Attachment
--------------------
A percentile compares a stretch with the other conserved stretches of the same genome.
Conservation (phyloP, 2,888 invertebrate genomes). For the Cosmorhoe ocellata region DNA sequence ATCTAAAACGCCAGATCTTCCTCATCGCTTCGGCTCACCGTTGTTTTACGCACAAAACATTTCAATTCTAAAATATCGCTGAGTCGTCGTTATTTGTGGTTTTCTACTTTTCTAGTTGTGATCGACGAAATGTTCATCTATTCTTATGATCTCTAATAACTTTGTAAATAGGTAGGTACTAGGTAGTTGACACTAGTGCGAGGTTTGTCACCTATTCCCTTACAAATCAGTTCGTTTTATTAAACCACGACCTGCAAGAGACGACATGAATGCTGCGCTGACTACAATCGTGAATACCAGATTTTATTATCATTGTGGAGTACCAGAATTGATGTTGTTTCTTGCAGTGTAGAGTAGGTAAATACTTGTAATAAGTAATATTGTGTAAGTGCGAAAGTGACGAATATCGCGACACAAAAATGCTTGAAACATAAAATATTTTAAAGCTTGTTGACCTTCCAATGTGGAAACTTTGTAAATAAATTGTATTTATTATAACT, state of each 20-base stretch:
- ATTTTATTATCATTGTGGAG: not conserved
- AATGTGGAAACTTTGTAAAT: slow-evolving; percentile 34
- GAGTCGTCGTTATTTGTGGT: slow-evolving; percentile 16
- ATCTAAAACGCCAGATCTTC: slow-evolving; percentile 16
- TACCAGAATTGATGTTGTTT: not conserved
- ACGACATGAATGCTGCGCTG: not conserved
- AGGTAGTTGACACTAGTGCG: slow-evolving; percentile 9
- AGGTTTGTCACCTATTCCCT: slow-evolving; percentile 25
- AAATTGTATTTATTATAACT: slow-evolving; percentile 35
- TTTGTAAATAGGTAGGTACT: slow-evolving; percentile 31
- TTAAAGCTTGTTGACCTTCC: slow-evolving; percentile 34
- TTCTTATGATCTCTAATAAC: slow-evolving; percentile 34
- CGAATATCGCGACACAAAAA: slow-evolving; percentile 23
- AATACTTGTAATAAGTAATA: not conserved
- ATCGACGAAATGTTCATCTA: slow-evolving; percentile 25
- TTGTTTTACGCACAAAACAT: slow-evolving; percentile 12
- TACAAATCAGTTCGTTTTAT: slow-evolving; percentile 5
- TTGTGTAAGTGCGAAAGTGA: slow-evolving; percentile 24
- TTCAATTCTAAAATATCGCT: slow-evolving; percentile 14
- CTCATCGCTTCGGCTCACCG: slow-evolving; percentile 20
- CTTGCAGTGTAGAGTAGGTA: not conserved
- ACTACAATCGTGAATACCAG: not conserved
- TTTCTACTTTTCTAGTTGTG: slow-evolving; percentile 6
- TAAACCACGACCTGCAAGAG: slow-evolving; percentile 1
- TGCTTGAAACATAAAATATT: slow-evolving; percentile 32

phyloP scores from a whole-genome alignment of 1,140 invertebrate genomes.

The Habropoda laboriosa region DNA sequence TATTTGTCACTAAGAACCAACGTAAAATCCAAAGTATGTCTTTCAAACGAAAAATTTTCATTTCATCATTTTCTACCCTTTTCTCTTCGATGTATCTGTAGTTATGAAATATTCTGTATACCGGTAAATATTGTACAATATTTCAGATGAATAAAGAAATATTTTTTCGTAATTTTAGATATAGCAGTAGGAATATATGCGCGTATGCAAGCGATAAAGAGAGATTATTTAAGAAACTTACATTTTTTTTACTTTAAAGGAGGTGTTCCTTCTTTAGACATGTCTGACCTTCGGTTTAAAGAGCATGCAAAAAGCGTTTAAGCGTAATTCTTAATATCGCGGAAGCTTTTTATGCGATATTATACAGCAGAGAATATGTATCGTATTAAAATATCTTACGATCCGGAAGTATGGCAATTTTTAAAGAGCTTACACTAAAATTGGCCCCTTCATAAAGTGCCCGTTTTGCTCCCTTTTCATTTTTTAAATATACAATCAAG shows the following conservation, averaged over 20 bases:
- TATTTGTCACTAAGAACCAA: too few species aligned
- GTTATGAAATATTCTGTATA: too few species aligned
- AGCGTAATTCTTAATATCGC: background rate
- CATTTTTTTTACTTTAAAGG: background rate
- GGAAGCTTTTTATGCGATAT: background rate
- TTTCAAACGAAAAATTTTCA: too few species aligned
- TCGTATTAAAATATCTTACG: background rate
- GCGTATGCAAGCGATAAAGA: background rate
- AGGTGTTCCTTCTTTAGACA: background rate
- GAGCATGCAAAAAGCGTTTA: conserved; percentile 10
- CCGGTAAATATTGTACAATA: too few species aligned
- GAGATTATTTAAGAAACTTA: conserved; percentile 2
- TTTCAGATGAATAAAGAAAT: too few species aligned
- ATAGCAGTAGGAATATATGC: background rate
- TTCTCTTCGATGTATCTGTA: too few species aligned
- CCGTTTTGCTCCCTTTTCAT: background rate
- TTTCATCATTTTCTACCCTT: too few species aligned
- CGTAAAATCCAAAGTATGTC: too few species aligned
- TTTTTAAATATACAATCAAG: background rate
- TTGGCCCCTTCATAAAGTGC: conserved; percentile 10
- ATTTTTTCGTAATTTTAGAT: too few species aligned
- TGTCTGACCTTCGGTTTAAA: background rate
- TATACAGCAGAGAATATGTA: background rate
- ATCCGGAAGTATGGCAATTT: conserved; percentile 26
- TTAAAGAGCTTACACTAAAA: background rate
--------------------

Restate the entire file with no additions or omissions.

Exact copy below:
A percentile compares a stretch with the other conserved stretches of the same genome.
Conservation (phyloP, 2,888 invertebrate genomes). For the Cosmorhoe ocellata region DNA sequence ATCTAAAACGCCAGATCTTCCTCATCGCTTCGGCTCACCGTTGTTTTACGCACAAAACATTTCAATTCTAAAATATCGCTGAGTCGTCGTTATTTGTGGTTTTCTACTTTTCTAGTTGTGATCGACGAAATGTTCATCTATTCTTATGATCTCTAATAACTTTGTAAATAGGTAGGTACTAGGTAGTTGACACTAGTGCGAGGTTTGTCACCTATTCCCTTACAAATCAGTTCGTTTTATTAAACCACGACCTGCAAGAGACGACATGAATGCTGCGCTGACTACAATCGTGAATACCAGATTTTATTATCATTGTGGAGTACCAGAATTGATGTTGTTTCTTGCAGTGTAGAGTAGGTAAATACTTGTAATAAGTAATATTGTGTAAGTGCGAAAGTGACGAATATCGCGACACAAAAATGCTTGAAACATAAAATATTTTAAAGCTTGTTGACCTTCCAATGTGGAAACTTTGTAAATAAATTGTATTTATTATAACT, state of each 20-base stretch:
- ATTTTATTATCATTGTGGAG: not conserved
- AATGTGGAAACTTTGTAAAT: slow-evolving; percentile 34
- GAGTCGTCGTTATTTGTGGT: slow-evolving; percentile 16
- ATCTAAAACGCCAGATCTTC: slow-evolving; percentile 16
- TACCAGAATTGATGTTGTTT: not conserved
- ACGACATGAATGCTGCGCTG: not conserved
- AGGTAGTTGACACTAGTGCG: slow-evolving; percentile 9
- AGGTTTGTCACCTATTCCCT: slow-evolving; percentile 25
- AAATTGTATTTATTATAACT: slow-evolving; percentile 35
- TTTGTAAATAGGTAGGTACT: slow-evolving; percentile 31
- TTAAAGCTTGTTGACCTTCC: slow-evolving; percentile 34
- TTCTTATGATCTCTAATAAC: slow-evolving; percentile 34
- CGAATATCGCGACACAAAAA: slow-evolving; percentile 23
- AATACTTGTAATAAGTAATA: not conserved
- ATCGACGAAATGTTCATCTA: slow-evolving; percentile 25
- TTGTTTTACGCACAAAACAT: slow-evolving; percentile 12
- TACAAATCAGTTCGTTTTAT: slow-evolving; percentile 5
- TTGTGTAAGTGCGAAAGTGA: slow-evolving; percentile 24
- TTCAATTCTAAAATATCGCT: slow-evolving; percentile 14
- CTCATCGCTTCGGCTCACCG: slow-evolving; percentile 20
- CTTGCAGTGTAGAGTAGGTA: not conserved
- ACTACAATCGTGAATACCAG: not conserved
- TTTCTACTTTTCTAGTTGTG: slow-evolving; percentile 6
- TAAACCACGACCTGCAAGAG: slow-evolving; percentile 1
- TGCTTGAAACATAAAATATT: slow-evolving; percentile 32

phyloP scores from a whole-genome alignment of 1,140 invertebrate genomes.

The Habropoda laboriosa region DNA sequence TATTTGTCACTAAGAACCAACGTAAAATCCAAAGTATGTCTTTCAAACGAAAAATTTTCATTTCATCATTTTCTACCCTTTTCTCTTCGATGTATCTGTAGTTATGAAATATTCTGTATACCGGTAAATATTGTACAATATTTCAGATGAATAAAGAAATATTTTTTCGTAATTTTAGATATAGCAGTAGGAATATATGCGCGTATGCAAGCGATAAAGAGAGATTATTTAAGAAACTTACATTTTTTTTACTTTAAAGGAGGTGTTCCTTCTTTAGACATGTCTGACCTTCGGTTTAAAGAGCATGCAAAAAGCGTTTAAGCGTAATTCTTAATATCGCGGAAGCTTTTTATGCGATATTATACAGCAGAGAATATGTATCGTATTAAAATATCTTACGATCCGGAAGTATGGCAATTTTTAAAGAGCTTACACTAAAATTGGCCCCTTCATAAAGTGCCCGTTTTGCTCCCTTTTCATTTTTTAAATATACAATCAAG shows the following conservation, averaged over 20 bases:
- TATTTGTCACTAAGAACCAA: too few species aligned
- GTTATGAAATATTCTGTATA: too few species aligned
- AGCGTAATTCTTAATATCGC: background rate
- CATTTTTTTTACTTTAAAGG: background rate
- GGAAGCTTTTTATGCGATAT: background rate
- TTTCAAACGAAAAATTTTCA: too few species aligned
- TCGTATTAAAATATCTTACG: background rate
- GCGTATGCAAGCGATAAAGA: background rate
- AGGTGTTCCTTCTTTAGACA: background rate
- GAGCATGCAAAAAGCGTTTA: conserved; percentile 10
- CCGGTAAATATTGTACAATA: too few species aligned
- GAGATTATTTAAGAAACTTA: conserved; percentile 2
- TTTCAGATGAATAAAGAAAT: too few species aligned
- ATAGCAGTAGGAATATATGC: background rate
- TTCTCTTCGATGTATCTGTA: too few species aligned
- CCGTTTTGCTCCCTTTTCAT: background rate
- TTTCATCATTTTCTACCCTT: too few species aligned
- CGTAAAATCCAAAGTATGTC: too few species aligned
- TTTTTAAATATACAATCAAG: background rate
- TTGGCCCCTTCATAAAGTGC: conserved; percentile 10
- ATTTTTTCGTAATTTTAGAT: too few species aligned
- TGTCTGACCTTCGGTTTAAA: background rate
- TATACAGCAGAGAATATGTA: background rate
- ATCCGGAAGTATGGCAATTT: conserved; percentile 26
- TTAAAGAGCTTACACTAAAA: background rate